An Economic Roadmap to the Dark Side of Sport - Andreff, Wladimir
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This Palgrave Pivot provides a comprehensive overview of economic aspects to criminal behaviour in sport. It addresses manipulations, dysfunctions, distortions and crimes triggered by economic interests or pure greed in sports, and challenges the governance of this important industry. Topics covered include hazing, sabotage, refereeing bias, technological manipulations, tanking, bad management, financial doping, ticket touting, circumventing the law through sport, discrimination and child labour.
The book is divided into three volumes. Volume I covers those economic manipulations that
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Produktbeschreibung
This Palgrave Pivot provides a comprehensive overview of economic aspects to criminal behaviour in sport. It addresses manipulations, dysfunctions, distortions and crimes triggered by economic interests or pure greed in sports, and challenges the governance of this important industry. Topics covered include hazing, sabotage, refereeing bias, technological manipulations, tanking, bad management, financial doping, ticket touting, circumventing the law through sport, discrimination and child labour.

The book is divided into three volumes. Volume I covers those economic manipulations that breach sports rules, sporting integrity, violate managerial rules and the law, and infringe human rights in sport. It builds up a typology of sport manipulations which makes sense from an economic standpoint, not only from a sporting or judicial perspective.

Volumes II and III (available separately) focus on Corruption and Economic Crime in Sport, respectively.

This book will be of interest to students, researchers and journalists in sports science, sports management and sports economics.

Autorenporträt
Wladimir Andreff is Emeritus Professor at the University Paris 1 Panthéon-Sorbonne, France. He is also President of the Scientific Council at the Observatory of the Sports Economy, French Ministry for Sports, as well as Honorary President and former President (2002-05) of the International Association of Sport Economists, Honorary President of the European Sports Economics Association, former President of the French Economic Association (2007-08) and Honorary Member and former President of the European Association for Comparative Economic Studies (1997-98). His research and teaching interests include sports economics, economics of (post-communist) transition and international economics, and he is author of 12 books, over 450 scientific articles, of which over 150 are in sports economics, and editor of 17 books published or translated in 18 languages. He is the 2019 winner of the Chelladurai Award from the European Association of Sport Management.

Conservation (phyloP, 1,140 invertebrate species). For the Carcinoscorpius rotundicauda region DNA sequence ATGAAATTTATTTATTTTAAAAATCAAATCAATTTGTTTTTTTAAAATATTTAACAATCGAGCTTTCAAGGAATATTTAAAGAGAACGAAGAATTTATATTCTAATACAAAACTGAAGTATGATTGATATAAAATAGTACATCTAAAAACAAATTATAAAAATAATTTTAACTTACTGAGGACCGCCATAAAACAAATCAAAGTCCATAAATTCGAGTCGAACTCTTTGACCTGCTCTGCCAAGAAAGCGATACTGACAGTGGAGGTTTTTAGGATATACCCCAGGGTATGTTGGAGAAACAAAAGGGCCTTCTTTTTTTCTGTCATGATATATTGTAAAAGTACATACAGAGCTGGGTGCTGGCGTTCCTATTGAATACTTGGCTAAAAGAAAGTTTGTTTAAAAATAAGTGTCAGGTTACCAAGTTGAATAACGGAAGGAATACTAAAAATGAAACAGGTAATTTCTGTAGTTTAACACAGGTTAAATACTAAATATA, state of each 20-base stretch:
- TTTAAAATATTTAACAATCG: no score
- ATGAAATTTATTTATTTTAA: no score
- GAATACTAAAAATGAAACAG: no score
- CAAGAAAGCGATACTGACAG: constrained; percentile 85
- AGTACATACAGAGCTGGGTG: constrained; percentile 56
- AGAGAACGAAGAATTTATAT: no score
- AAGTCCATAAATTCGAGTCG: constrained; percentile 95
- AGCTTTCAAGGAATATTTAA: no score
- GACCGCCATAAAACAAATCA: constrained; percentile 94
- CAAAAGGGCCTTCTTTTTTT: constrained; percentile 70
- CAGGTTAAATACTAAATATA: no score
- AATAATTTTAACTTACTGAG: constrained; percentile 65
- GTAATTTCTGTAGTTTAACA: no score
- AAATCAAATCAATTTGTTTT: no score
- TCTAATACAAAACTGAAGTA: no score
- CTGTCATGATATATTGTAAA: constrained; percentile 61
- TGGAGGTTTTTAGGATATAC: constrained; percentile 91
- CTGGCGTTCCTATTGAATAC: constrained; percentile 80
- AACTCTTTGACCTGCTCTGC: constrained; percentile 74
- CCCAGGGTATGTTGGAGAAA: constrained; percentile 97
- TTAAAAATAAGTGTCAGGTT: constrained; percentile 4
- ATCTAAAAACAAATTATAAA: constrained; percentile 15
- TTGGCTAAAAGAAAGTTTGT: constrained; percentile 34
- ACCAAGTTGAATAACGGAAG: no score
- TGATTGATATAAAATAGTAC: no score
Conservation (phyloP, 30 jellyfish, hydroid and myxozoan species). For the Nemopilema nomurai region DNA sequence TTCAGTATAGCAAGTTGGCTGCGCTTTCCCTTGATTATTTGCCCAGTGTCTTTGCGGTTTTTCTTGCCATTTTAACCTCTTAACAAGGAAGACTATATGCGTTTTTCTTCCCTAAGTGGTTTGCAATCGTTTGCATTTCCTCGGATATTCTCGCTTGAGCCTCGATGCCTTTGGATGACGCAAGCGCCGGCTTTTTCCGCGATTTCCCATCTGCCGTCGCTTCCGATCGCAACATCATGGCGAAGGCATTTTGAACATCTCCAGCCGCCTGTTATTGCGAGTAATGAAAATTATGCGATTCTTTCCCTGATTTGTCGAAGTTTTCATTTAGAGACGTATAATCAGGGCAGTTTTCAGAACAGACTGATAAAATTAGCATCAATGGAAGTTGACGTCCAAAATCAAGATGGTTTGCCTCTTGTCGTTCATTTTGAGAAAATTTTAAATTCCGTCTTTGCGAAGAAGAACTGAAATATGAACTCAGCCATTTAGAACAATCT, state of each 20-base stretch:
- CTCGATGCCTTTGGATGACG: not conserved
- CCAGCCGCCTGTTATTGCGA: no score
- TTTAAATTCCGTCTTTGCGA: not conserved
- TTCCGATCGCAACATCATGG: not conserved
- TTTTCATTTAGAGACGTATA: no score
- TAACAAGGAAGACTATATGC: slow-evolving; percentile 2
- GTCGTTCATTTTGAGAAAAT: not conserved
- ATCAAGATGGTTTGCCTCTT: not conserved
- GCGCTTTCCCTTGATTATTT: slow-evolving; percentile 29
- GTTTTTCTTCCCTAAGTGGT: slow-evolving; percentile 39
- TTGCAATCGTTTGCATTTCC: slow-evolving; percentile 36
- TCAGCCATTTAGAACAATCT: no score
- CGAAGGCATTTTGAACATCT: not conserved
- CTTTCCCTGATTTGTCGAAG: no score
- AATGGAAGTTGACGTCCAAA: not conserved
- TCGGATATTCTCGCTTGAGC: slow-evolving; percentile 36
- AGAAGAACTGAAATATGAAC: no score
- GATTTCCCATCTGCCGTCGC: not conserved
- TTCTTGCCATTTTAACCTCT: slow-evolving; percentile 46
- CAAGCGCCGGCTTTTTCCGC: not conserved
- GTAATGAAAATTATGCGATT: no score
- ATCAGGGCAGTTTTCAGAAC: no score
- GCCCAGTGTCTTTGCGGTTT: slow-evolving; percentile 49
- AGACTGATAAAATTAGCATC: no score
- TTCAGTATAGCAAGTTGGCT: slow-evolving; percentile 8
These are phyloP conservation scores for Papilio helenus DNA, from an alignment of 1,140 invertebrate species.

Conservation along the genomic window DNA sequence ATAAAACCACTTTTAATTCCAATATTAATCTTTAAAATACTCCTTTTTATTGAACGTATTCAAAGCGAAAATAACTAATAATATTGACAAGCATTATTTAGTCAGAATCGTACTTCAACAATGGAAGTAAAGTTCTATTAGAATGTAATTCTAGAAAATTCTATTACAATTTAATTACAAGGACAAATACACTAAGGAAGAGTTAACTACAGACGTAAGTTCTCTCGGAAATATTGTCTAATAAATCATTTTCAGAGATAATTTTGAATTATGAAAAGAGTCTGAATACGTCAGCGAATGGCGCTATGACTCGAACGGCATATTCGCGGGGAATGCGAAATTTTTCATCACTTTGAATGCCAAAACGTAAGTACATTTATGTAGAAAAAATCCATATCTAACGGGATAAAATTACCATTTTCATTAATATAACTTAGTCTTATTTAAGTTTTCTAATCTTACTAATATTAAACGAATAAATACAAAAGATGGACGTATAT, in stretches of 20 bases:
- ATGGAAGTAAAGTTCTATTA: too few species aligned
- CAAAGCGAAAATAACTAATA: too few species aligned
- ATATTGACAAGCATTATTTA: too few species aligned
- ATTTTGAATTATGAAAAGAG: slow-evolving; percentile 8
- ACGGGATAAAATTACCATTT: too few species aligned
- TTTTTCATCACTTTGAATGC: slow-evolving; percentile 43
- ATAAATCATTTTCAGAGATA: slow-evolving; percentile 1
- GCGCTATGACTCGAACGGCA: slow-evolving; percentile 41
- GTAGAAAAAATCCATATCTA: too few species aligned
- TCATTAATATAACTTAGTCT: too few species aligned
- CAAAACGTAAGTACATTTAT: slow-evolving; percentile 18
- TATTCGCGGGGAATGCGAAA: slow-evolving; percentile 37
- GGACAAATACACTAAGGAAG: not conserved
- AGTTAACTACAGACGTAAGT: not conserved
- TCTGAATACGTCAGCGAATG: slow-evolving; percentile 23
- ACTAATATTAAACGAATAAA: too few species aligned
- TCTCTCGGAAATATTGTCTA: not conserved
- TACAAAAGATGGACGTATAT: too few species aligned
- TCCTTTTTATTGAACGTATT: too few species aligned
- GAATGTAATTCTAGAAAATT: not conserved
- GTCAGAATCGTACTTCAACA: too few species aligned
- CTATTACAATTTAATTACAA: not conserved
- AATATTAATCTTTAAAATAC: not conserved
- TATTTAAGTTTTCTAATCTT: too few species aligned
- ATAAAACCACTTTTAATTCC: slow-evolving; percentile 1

Inhaltsangabe
Introduction

Chapter 1: A roadmap to economic violations of sport rules and the law

1.1. Sport manipulations for money
1.2. Economic dysfunctions of sport

1.3. Economic distortions through sport

1.4. Corruption in sport

1.5. Economic crime in sport

1.6. Historical perspective

1.7. Economic magnitude of the dark side of sport

1.8. Economic implications of sport manipulations

1.9. From economic awareness to political willingness

1.10. Limited trust in data

Chapter 2: Sport manipulations: breaching the sport rules to gain advantage

2.1. Non-economic manipulations of sport

2.1.1 Hazing

2.1.2 Sabotage, goading and diving

2.1.3 Cheating to win: playing with or against the rules

2.1.4 Gamesmanship

2.1.5 Refereeing biases

2.1.6 Health-compromising practices

2.1.7 Naked violence

2.1.8 Hooliganism

2.2. Violating the sport rules for competitive and economic advantage

2.2.1 Cheating to make money

2.2.2 Technological manipulations

2.2.3Tanking and sandbagging: losing to gain a (competitive or economic) advantage

Chapter 3: Economic dysfunctions of sport: violating managerial rules and the law

3.1. Breaching managerial rules and regulations in sport

3.1.1 Bad management and weak governance

3.1.2 Circumventing the regulation against unfair financial strategies

3.1.3 Financial doping

3.1.4 Circumventing ownership rules

3.2. Violating the business laws and beyond

3.2.1. Ticket touting

3.2.2 Embezzlement, slush funds, funds diversion, fraudulent transfers

3.2.3 Fake accounting

3.2.4 Fictitious player transfers and bungs

3.2.5 Third party ownership and the "financialisation" of footballers as assets
3.3. Circumventing the law through sport

3.3.1 Tax evasion

3.3.2 From money laundering to murders

Chapter 4: Economic distortions: infringing human rights in sport

4.1. Discrimination in the sports business

4.1.1 Gender discrimination

4.1.2 Racial and ethnic discrimination

4.2. Child labour in the sports industry

4.2.1 Teenage player transfers

4.2.2 Child labour in the sports goods industry

Chapter 5: Conclusion